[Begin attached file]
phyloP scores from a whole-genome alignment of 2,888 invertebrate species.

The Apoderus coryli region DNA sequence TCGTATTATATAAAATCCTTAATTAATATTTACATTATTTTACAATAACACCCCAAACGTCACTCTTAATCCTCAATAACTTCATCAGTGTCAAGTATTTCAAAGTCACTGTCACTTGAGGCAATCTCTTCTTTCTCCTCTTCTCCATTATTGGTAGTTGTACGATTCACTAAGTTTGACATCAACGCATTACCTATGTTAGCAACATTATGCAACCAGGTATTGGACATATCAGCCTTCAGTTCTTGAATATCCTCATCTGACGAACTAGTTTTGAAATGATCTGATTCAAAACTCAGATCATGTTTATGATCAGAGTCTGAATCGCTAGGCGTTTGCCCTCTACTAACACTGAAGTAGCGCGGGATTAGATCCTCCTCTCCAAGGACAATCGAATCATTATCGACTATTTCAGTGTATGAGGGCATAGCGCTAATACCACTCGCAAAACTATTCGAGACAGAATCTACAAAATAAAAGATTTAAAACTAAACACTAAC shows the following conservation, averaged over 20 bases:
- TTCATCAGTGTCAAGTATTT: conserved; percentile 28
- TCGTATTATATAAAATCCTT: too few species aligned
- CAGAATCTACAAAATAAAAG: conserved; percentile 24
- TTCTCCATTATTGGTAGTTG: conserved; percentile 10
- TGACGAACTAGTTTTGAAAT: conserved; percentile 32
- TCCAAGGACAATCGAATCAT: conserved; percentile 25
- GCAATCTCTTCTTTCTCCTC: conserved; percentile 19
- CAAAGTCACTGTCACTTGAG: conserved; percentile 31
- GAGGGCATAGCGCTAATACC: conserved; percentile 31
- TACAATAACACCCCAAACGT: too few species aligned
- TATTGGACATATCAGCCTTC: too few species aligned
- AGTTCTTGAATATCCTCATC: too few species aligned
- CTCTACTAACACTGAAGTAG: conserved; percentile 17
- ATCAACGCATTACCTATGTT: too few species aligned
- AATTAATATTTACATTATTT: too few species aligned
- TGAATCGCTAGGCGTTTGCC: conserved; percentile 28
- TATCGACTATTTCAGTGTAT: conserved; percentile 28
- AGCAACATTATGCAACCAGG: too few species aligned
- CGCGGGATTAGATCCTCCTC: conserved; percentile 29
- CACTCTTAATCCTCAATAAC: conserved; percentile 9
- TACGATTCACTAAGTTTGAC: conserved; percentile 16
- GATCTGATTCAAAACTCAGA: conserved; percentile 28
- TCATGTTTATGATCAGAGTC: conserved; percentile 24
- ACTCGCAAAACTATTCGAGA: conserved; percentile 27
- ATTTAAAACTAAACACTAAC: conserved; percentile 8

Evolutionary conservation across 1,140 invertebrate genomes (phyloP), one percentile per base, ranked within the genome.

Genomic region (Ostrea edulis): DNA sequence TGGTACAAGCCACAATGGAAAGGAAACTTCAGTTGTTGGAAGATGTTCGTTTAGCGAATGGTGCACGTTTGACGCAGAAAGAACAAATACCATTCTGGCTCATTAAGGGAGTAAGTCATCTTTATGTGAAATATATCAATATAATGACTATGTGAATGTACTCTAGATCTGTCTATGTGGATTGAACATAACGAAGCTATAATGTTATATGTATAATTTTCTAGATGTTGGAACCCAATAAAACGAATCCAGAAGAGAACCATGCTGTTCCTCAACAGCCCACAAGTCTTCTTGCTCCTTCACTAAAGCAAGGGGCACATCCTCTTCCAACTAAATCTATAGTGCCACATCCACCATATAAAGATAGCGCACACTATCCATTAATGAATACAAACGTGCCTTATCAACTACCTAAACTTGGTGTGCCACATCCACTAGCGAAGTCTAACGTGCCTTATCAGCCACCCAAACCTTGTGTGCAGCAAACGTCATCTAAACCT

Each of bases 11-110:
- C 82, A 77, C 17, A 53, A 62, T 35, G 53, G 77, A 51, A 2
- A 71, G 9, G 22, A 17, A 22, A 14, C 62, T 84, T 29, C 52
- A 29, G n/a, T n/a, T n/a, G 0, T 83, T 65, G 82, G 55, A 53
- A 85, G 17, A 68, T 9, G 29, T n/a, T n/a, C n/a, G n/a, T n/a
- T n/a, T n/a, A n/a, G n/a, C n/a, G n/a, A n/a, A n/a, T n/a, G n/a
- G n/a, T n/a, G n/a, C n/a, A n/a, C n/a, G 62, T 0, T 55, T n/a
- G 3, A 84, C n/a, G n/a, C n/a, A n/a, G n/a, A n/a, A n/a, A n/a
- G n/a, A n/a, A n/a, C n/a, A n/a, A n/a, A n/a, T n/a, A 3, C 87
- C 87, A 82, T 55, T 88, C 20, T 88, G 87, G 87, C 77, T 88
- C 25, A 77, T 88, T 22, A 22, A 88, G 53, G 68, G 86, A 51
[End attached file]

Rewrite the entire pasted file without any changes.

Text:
phyloP scores from a whole-genome alignment of 2,888 invertebrate species.

The Apoderus coryli region DNA sequence TCGTATTATATAAAATCCTTAATTAATATTTACATTATTTTACAATAACACCCCAAACGTCACTCTTAATCCTCAATAACTTCATCAGTGTCAAGTATTTCAAAGTCACTGTCACTTGAGGCAATCTCTTCTTTCTCCTCTTCTCCATTATTGGTAGTTGTACGATTCACTAAGTTTGACATCAACGCATTACCTATGTTAGCAACATTATGCAACCAGGTATTGGACATATCAGCCTTCAGTTCTTGAATATCCTCATCTGACGAACTAGTTTTGAAATGATCTGATTCAAAACTCAGATCATGTTTATGATCAGAGTCTGAATCGCTAGGCGTTTGCCCTCTACTAACACTGAAGTAGCGCGGGATTAGATCCTCCTCTCCAAGGACAATCGAATCATTATCGACTATTTCAGTGTATGAGGGCATAGCGCTAATACCACTCGCAAAACTATTCGAGACAGAATCTACAAAATAAAAGATTTAAAACTAAACACTAAC shows the following conservation, averaged over 20 bases:
- TTCATCAGTGTCAAGTATTT: conserved; percentile 28
- TCGTATTATATAAAATCCTT: too few species aligned
- CAGAATCTACAAAATAAAAG: conserved; percentile 24
- TTCTCCATTATTGGTAGTTG: conserved; percentile 10
- TGACGAACTAGTTTTGAAAT: conserved; percentile 32
- TCCAAGGACAATCGAATCAT: conserved; percentile 25
- GCAATCTCTTCTTTCTCCTC: conserved; percentile 19
- CAAAGTCACTGTCACTTGAG: conserved; percentile 31
- GAGGGCATAGCGCTAATACC: conserved; percentile 31
- TACAATAACACCCCAAACGT: too few species aligned
- TATTGGACATATCAGCCTTC: too few species aligned
- AGTTCTTGAATATCCTCATC: too few species aligned
- CTCTACTAACACTGAAGTAG: conserved; percentile 17
- ATCAACGCATTACCTATGTT: too few species aligned
- AATTAATATTTACATTATTT: too few species aligned
- TGAATCGCTAGGCGTTTGCC: conserved; percentile 28
- TATCGACTATTTCAGTGTAT: conserved; percentile 28
- AGCAACATTATGCAACCAGG: too few species aligned
- CGCGGGATTAGATCCTCCTC: conserved; percentile 29
- CACTCTTAATCCTCAATAAC: conserved; percentile 9
- TACGATTCACTAAGTTTGAC: conserved; percentile 16
- GATCTGATTCAAAACTCAGA: conserved; percentile 28
- TCATGTTTATGATCAGAGTC: conserved; percentile 24
- ACTCGCAAAACTATTCGAGA: conserved; percentile 27
- ATTTAAAACTAAACACTAAC: conserved; percentile 8

Evolutionary conservation across 1,140 invertebrate genomes (phyloP), one percentile per base, ranked within the genome.

Genomic region (Ostrea edulis): DNA sequence TGGTACAAGCCACAATGGAAAGGAAACTTCAGTTGTTGGAAGATGTTCGTTTAGCGAATGGTGCACGTTTGACGCAGAAAGAACAAATACCATTCTGGCTCATTAAGGGAGTAAGTCATCTTTATGTGAAATATATCAATATAATGACTATGTGAATGTACTCTAGATCTGTCTATGTGGATTGAACATAACGAAGCTATAATGTTATATGTATAATTTTCTAGATGTTGGAACCCAATAAAACGAATCCAGAAGAGAACCATGCTGTTCCTCAACAGCCCACAAGTCTTCTTGCTCCTTCACTAAAGCAAGGGGCACATCCTCTTCCAACTAAATCTATAGTGCCACATCCACCATATAAAGATAGCGCACACTATCCATTAATGAATACAAACGTGCCTTATCAACTACCTAAACTTGGTGTGCCACATCCACTAGCGAAGTCTAACGTGCCTTATCAGCCACCCAAACCTTGTGTGCAGCAAACGTCATCTAAACCT

Each of bases 11-110:
- C 82, A 77, C 17, A 53, A 62, T 35, G 53, G 77, A 51, A 2
- A 71, G 9, G 22, A 17, A 22, A 14, C 62, T 84, T 29, C 52
- A 29, G n/a, T n/a, T n/a, G 0, T 83, T 65, G 82, G 55, A 53
- A 85, G 17, A 68, T 9, G 29, T n/a, T n/a, C n/a, G n/a, T n/a
- T n/a, T n/a, A n/a, G n/a, C n/a, G n/a, A n/a, A n/a, T n/a, G n/a
- G n/a, T n/a, G n/a, C n/a, A n/a, C n/a, G 62, T 0, T 55, T n/a
- G 3, A 84, C n/a, G n/a, C n/a, A n/a, G n/a, A n/a, A n/a, A n/a
- G n/a, A n/a, A n/a, C n/a, A n/a, A n/a, A n/a, T n/a, A 3, C 87
- C 87, A 82, T 55, T 88, C 20, T 88, G 87, G 87, C 77, T 88
- C 25, A 77, T 88, T 22, A 22, A 88, G 53, G 68, G 86, A 51